The worker is customarily engaged in an independently established trade, occupation, or business of the same nature as the work performed for the hirer.

most significant factors in the analysis: (1) whether the person performing services is engaged in an occupation or business distinct from that of the principal, and (2) whether or not the work is a part of the regular business of the principal. In short, this means that if the worker is doing the business that the business exists to do (instead of engaging in his or her own business), and/or if the worker is providing a service to the principal’s clients rather than to the business, the worker is likely an employee.

WHAT ARE THE CONSEQUENCES OF MISCLASSIFICATION? The consequences of misclassifying an employee as an independent contractor can be extreme. Examples include potential liability for wage claims, workers’ compensation penalties, Private Attorneys General Act and Unfair Competition claims, and unpaid payroll taxes and penalties imposed by taxing authorities. The business also may face civil penalties of $5,000 to $15,000 for each violation, and civil penalties of $10,000 to $25,000 for a pattern and practice of violations. Businesses in violation also can be required to “prominently display a notice” (signed by an officer of the company) on the company website for one year, admitting to having violated the law.

HOW SHOULD BUSINESSES PROCEED? Although AB 5 goes into effect on January 1, 2020, the Dynamex ruling and the ABC test have been operative since 2018. Employers impacted by AB 5 should take the following steps:

1. Review your independent contractor and vendor relationships with employment counsel and make any necessary corrections. If you currently use independent contractors, they may actually be employees under the ABC or Borello tests. Review these relationships with your employment counsel. Similarly, business-to-business, personal services and other types of contractual relationships should be reviewed to ensure legal compliance. Remember that the worker’s preference is irrelevant; California employees cannot lawfully agree to be misclassified. 2. Make corrections ASAP. Consult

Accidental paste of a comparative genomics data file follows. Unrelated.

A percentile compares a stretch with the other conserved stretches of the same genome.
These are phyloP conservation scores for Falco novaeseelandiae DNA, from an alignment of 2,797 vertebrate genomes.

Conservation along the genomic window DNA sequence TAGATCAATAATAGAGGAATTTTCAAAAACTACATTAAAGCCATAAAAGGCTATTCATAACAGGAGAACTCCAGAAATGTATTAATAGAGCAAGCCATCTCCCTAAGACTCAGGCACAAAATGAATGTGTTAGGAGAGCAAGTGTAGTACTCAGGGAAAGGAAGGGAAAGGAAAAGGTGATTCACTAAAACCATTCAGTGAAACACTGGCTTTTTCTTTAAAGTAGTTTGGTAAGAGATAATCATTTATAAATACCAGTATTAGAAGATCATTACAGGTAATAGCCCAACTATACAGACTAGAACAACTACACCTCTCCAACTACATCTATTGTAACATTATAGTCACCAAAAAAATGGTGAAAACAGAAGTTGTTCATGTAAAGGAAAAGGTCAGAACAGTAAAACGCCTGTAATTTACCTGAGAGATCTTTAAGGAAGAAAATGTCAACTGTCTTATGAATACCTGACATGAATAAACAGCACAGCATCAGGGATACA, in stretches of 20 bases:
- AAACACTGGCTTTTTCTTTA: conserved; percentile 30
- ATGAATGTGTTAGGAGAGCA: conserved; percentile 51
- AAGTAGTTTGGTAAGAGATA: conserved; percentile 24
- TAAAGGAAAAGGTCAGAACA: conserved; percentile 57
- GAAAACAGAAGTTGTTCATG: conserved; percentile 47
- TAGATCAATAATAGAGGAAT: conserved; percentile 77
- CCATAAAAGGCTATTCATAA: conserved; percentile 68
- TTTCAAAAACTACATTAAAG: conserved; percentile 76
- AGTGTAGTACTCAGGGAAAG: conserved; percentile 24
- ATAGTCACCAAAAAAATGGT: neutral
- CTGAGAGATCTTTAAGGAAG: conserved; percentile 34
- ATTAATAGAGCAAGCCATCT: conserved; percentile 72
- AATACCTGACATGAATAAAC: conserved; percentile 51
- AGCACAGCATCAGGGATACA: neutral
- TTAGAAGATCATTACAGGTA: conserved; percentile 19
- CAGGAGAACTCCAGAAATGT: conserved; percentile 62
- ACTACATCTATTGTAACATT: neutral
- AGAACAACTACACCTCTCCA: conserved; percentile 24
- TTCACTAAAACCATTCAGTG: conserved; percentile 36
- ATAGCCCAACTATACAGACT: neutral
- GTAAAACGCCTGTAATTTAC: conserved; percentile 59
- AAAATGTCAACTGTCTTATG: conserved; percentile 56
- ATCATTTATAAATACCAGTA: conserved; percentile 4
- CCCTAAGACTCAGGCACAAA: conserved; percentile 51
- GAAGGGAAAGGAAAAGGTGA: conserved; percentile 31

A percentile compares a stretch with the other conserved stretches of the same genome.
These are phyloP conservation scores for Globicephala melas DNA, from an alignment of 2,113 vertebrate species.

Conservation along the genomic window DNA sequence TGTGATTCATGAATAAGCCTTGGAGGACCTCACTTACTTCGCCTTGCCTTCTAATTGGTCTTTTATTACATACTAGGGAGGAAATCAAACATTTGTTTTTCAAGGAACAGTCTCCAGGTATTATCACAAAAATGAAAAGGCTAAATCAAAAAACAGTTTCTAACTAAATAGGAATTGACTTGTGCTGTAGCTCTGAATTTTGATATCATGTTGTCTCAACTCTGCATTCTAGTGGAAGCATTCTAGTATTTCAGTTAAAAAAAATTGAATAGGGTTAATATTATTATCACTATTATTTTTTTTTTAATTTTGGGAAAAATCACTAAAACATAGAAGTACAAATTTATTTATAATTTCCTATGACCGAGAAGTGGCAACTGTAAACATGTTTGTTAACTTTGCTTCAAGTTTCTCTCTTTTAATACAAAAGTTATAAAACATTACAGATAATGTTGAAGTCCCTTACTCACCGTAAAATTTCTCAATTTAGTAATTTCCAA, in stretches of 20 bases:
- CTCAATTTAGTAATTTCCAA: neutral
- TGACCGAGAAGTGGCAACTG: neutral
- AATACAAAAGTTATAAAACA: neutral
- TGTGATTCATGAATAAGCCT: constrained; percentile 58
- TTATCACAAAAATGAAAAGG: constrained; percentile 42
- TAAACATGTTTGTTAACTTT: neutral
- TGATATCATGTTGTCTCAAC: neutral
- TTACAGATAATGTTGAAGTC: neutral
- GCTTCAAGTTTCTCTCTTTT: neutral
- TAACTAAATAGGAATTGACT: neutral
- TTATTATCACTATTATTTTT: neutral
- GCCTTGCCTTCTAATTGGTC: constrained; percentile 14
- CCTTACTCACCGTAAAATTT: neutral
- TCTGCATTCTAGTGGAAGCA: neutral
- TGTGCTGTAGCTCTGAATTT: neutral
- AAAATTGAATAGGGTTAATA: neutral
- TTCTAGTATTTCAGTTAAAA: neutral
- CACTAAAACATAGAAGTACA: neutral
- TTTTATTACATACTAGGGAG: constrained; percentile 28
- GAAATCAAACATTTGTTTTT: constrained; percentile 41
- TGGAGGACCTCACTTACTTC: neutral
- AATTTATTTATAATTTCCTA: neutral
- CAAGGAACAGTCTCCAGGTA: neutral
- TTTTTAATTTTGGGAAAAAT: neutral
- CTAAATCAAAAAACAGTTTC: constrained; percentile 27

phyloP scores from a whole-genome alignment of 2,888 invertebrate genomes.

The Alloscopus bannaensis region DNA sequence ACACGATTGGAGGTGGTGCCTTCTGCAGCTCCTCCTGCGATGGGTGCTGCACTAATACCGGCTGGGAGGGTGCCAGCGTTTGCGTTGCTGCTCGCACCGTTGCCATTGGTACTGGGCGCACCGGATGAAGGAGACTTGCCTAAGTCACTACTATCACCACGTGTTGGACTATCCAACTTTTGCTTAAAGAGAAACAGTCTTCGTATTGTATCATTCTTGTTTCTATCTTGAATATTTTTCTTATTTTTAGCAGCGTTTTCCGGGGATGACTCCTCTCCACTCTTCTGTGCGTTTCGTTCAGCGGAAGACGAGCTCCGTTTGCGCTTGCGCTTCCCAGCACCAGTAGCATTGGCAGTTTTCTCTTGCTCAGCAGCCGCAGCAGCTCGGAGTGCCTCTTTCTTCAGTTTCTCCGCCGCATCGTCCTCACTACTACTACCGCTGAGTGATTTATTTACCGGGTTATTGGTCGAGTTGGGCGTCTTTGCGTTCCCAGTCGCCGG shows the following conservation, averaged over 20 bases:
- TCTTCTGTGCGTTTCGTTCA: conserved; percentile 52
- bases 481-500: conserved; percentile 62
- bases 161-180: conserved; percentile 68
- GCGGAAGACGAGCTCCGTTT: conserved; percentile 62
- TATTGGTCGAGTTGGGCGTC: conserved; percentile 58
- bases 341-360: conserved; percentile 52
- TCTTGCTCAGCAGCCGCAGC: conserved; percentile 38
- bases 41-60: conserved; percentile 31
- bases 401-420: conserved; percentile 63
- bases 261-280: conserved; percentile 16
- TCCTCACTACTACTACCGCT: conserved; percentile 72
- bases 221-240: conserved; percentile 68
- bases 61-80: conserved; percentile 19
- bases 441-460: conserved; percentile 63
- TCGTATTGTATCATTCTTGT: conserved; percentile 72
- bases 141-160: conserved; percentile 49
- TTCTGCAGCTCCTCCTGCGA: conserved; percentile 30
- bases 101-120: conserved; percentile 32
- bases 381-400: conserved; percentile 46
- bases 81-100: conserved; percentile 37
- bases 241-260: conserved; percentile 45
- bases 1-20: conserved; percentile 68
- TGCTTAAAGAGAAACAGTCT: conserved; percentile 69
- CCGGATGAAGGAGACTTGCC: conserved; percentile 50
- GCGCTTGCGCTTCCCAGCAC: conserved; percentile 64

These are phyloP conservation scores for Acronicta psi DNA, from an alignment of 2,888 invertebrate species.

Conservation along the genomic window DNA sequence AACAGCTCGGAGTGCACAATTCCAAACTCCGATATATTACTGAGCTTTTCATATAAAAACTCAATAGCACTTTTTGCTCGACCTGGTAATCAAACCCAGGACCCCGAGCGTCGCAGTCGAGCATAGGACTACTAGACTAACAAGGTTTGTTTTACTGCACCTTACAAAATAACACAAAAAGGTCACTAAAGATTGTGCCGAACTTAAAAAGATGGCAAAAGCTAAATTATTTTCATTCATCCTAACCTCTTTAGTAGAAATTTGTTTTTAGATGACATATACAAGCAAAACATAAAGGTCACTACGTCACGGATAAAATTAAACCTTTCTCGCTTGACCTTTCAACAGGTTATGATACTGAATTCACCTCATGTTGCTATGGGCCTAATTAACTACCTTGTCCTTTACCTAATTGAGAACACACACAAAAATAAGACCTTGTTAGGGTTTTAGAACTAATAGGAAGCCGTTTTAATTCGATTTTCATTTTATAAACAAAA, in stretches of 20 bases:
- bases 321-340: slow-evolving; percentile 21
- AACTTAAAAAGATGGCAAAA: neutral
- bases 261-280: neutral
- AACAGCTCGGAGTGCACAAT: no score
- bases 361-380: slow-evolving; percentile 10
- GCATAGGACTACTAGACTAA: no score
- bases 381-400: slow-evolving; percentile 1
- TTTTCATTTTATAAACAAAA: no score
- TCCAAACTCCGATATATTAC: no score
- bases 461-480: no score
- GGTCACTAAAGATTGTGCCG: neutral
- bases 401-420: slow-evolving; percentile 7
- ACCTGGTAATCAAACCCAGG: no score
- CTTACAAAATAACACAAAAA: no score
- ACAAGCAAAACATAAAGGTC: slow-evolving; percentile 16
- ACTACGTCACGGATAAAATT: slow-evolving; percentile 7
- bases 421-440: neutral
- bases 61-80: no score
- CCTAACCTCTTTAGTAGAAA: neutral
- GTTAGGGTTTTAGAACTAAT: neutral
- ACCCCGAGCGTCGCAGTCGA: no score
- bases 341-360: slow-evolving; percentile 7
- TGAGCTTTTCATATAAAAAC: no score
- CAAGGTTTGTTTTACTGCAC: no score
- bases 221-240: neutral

with employment counsel to review whether you need to reclassify contractors as employees to comply with the law and avoid significant liability, and to determine how best to announce those changes. The beginning of a new calendar year is a good time to make any necessary revisions for legal purposes, particularly when a new law has been issued. 3. Properly document and manage valid independent contractor relationships. Even if your independent contractor classification is correct under the law, or when the classification you have decided to use is uncertain, it is important to have an enforceable contractor agreement in place and to implement appropriate day-to-day practices to support that classification. Consult your employment law expert to prepare the proper language and avoid minor errors that may interfere with your classification position. Although the implementation of AB 5 seems daunting for California businesses, thorough analysis of existing independent contractor relationships with a qualified employment law expert can help to protect businesses against costly employee litigation and government audits. Proper classification of workers as employees can be burdensome, but there can be significant benefits as well: in addition to effective risk management, confirming a worker’s employee status provides the employer with substantially greater control over the worker’s activities and work product, and provides greater protection for the company’s proprietary information.

Karen L. Gabler is an employment attorney

and co-founder of the LightGabler law firm in Camarillo. For over 27 years, Karen has provided day-to-day employment advice and litigation defense for hundreds of businesses of all sizes and in all industries. For further information about the application of AB 5 or other employment law questions, contact Karen at 805.248.7207 or see www.LightGablerLaw.com.